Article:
Comparison of the effect of two human milk fortifiers on clinical outcomes in premature infants
The use of human milk fortifiers (HMF) helps to meet the high nutritional requirements of the human milk-fed premature infant. Previously available powdered products have not met the protein requirements of the preterm infant population and many neonatologists add powder protein modulars to help meet protein needs. The use of powdered products is discouraged in neonatal intensive care units (NICU) due to concern for invasive infection. The use of a commercially available acidified liquid product with higher protein content was implemented to address these two concerns. During the course of this implementation, poor growth and clinically significant acidosis of infants on Acidified Liquid HMF (ALHMF) was observed. The purpose of this study was to quantify those observations by comparing infant outcomes between groups receiving the ALHMF vs. infants receiving powdered HMF (PHMF). A retrospective chart review compared outcomes of human milk-fed premature infants(n=23) and the PHMF (n=46). Infant growth, enteral feeding tolerance and provision, and incidence of necrotizing enterocolitis (NEC), metabolic acidosis, and diaper dermatitis were compared between the two groups. No infants were excluded from this study based on acuity. Use of ALHMF resulted in a higher incidence of metabolic acidosis (p=0.002). Growth while on HMF as measured in both g/kg/day (10.59 vs. 15.37, p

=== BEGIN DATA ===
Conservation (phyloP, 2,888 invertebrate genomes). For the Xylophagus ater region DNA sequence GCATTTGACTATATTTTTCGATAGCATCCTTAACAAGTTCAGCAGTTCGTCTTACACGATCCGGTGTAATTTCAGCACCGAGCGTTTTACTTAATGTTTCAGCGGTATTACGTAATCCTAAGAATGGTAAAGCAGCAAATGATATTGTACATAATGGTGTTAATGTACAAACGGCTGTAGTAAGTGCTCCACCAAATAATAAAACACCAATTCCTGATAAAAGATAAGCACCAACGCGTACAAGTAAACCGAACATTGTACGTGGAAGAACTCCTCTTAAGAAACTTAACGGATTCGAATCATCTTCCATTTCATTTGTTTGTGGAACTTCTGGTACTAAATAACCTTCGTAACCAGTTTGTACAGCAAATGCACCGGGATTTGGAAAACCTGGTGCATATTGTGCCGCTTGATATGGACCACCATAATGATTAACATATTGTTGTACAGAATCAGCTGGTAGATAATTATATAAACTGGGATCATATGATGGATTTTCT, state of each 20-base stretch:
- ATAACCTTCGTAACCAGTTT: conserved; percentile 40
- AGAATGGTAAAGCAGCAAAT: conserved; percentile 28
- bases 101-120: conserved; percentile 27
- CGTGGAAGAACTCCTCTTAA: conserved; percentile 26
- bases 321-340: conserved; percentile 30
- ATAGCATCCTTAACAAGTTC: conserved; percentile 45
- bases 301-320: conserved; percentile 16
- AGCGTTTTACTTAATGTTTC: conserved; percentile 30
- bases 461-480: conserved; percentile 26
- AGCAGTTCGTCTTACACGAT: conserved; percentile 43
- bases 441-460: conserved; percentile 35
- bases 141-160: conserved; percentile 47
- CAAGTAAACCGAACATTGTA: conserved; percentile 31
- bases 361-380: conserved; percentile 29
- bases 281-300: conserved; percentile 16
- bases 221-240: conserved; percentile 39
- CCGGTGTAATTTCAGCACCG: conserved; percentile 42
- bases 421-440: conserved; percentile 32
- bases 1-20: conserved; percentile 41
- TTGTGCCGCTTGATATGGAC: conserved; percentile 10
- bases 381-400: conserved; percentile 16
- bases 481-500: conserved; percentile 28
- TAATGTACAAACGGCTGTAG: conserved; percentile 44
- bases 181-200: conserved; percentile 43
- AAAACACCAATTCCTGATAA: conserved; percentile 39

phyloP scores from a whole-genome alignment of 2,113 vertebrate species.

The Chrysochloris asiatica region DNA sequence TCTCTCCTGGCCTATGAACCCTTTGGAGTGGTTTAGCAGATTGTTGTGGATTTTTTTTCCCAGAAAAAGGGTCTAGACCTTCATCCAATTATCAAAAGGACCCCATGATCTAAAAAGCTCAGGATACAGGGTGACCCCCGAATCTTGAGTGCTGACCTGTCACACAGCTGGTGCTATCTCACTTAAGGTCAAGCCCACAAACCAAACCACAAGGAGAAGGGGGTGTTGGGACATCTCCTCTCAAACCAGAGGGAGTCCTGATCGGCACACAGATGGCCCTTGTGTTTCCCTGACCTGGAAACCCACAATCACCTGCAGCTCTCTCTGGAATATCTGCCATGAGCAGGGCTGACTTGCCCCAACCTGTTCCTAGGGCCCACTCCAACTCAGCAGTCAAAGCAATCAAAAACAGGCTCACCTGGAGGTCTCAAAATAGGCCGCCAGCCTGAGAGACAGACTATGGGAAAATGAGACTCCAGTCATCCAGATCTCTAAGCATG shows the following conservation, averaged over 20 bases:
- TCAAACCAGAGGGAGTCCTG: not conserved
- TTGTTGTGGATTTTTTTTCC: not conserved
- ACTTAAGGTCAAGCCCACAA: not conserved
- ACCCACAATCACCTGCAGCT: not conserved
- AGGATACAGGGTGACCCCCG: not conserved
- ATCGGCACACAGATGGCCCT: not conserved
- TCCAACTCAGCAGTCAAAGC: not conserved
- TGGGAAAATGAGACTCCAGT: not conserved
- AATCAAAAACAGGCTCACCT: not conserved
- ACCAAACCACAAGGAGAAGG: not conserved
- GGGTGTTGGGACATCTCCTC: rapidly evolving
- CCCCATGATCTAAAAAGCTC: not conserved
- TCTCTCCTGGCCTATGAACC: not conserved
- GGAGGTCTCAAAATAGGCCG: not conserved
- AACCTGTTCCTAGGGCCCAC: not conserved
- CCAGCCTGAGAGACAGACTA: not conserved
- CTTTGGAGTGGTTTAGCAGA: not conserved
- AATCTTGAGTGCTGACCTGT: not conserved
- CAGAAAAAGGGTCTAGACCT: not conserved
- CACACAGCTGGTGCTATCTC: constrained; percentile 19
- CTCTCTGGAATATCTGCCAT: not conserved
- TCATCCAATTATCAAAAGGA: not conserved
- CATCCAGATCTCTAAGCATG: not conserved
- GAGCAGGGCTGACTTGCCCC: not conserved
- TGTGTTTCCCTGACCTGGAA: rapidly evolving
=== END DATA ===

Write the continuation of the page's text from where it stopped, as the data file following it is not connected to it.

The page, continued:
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Thoene, Melissa; Hanson, Corrine K.; Lyden, Elizabeth; Dugick, Laura; Ruybal, Leslie; and Anderson-Berry, Ann, "Comparison of the effect of two human milk fortifiers on clinical outcomes in premature infants" (2014). Journal Articles: Nebraska Medicine. 1.